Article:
Members of the Duquesne University Tamburitzans perform a Serbian dance Sunday at the Hazleton Area High School.Aimee Dilger/the times leader
HAZLE TWP. – It was an Eastern European delight.
“Wonderful” and “amazing” were the words audience members used over and over to describe how the Duquesne University Tamburitzans dazzled a packed auditorium at Hazleton Area High School on Sunday with their song and dance embellished by a kaleidoscope of color in twirling dresses, shimmering vests and hundreds of other costumes and accessories.
“That wore me out just watching. … I don’t even know what adjective to use. They are just really, really good. Everything’s so fast and quick,” said Anna Zynell, of White Haven.
The troupe of 40 students, who attend Duquesne on partial scholarships, presents a new production each year, performing 80 concerts across the country on weekends and during breaks.
The music, dance and costumes showcase the cultures of regions in Eastern and Southeastern Europe, including Armenia, Bulgaria, Croatia, Czech Republic, Georgia, Greece, Hungary, Macedonia, Poland, Romania, Russia, Serbia, Slovakia, Slovenia, Ukraine and many others.
Many in the audience were hoping to see their ancestors’ cultures featured in the show.
Steve and Mary Ann Michissin, of Freeland, were happy the ensemble performed the Slovakian “Dances from Zemplin” to end the first half of the show. Their parents are from Czechoslovakia and Austria-Hungary.
“I’m amazed how college students could put on such a performance, not being from the Balkan countries,” Steve Michissin said.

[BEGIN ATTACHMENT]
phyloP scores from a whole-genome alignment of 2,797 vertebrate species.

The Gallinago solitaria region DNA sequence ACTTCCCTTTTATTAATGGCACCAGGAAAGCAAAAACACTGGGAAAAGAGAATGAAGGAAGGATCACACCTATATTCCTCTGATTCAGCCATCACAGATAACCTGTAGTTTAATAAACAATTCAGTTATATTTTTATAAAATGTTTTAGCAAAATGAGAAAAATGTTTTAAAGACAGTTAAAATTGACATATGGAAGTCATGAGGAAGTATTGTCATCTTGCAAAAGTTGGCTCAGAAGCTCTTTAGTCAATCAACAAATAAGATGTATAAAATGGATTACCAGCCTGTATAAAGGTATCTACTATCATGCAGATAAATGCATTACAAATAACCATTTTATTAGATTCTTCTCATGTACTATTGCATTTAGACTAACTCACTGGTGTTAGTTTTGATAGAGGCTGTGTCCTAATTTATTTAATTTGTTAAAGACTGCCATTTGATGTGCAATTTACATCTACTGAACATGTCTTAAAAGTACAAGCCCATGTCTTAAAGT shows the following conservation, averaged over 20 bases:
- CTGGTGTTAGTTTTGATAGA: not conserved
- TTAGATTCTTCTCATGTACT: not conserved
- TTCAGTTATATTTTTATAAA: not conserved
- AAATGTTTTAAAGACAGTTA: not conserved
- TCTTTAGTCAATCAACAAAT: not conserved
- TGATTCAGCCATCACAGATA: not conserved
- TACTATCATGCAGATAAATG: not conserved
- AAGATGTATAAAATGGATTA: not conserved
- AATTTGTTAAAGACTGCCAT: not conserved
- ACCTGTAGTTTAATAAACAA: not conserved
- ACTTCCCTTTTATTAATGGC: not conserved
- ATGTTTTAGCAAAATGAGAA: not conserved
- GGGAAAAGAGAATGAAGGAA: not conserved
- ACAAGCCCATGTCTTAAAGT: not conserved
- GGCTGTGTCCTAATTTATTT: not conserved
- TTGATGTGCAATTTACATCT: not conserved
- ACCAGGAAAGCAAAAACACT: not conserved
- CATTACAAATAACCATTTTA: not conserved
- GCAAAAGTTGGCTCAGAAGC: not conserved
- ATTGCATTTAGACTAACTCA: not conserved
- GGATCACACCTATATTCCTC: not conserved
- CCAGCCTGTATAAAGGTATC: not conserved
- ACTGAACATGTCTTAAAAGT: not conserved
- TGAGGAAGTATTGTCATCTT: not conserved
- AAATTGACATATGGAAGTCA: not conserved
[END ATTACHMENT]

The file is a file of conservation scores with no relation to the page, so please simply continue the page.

Helen Varenda, of West Hazleton, said during intermission she was looking forward to “Szla Dzieweczka,” a Polish number performed by a vocal ensemble in the second half.
“The music, the voices, the dancing, the costumes, it’s all so fabulous. We would love to come back,” Varenda said.
She and other local audience members were ecstatic that the Tamburitzans’ venue was in southern Luzerne County this year – the first time ever. And they’ll perform there again next year on Jan. 31.
The high school has a larger stage than some better-known venues such as the F.M. Kirby Center in Wilkes-Barre or the Scranton Cultural Center, and it’s a better value, said Wilkes-Barre native and former Tamburitzan Andrew Buleza.
Buleza has arranged for the group to perform in Northeastern Pennsylvania each of the past 16 years as part of the Midwinter Folk Festival, which begins at Holy Resurrection Orthodox Cathedral in Wilkes-Barre on the Saturday preceding the Sunday Tamburitzan performance.
The Rev. Joseph Martin, pastor at Holy Resurrection, called Buleza the “sparkplug behind the whole event.”
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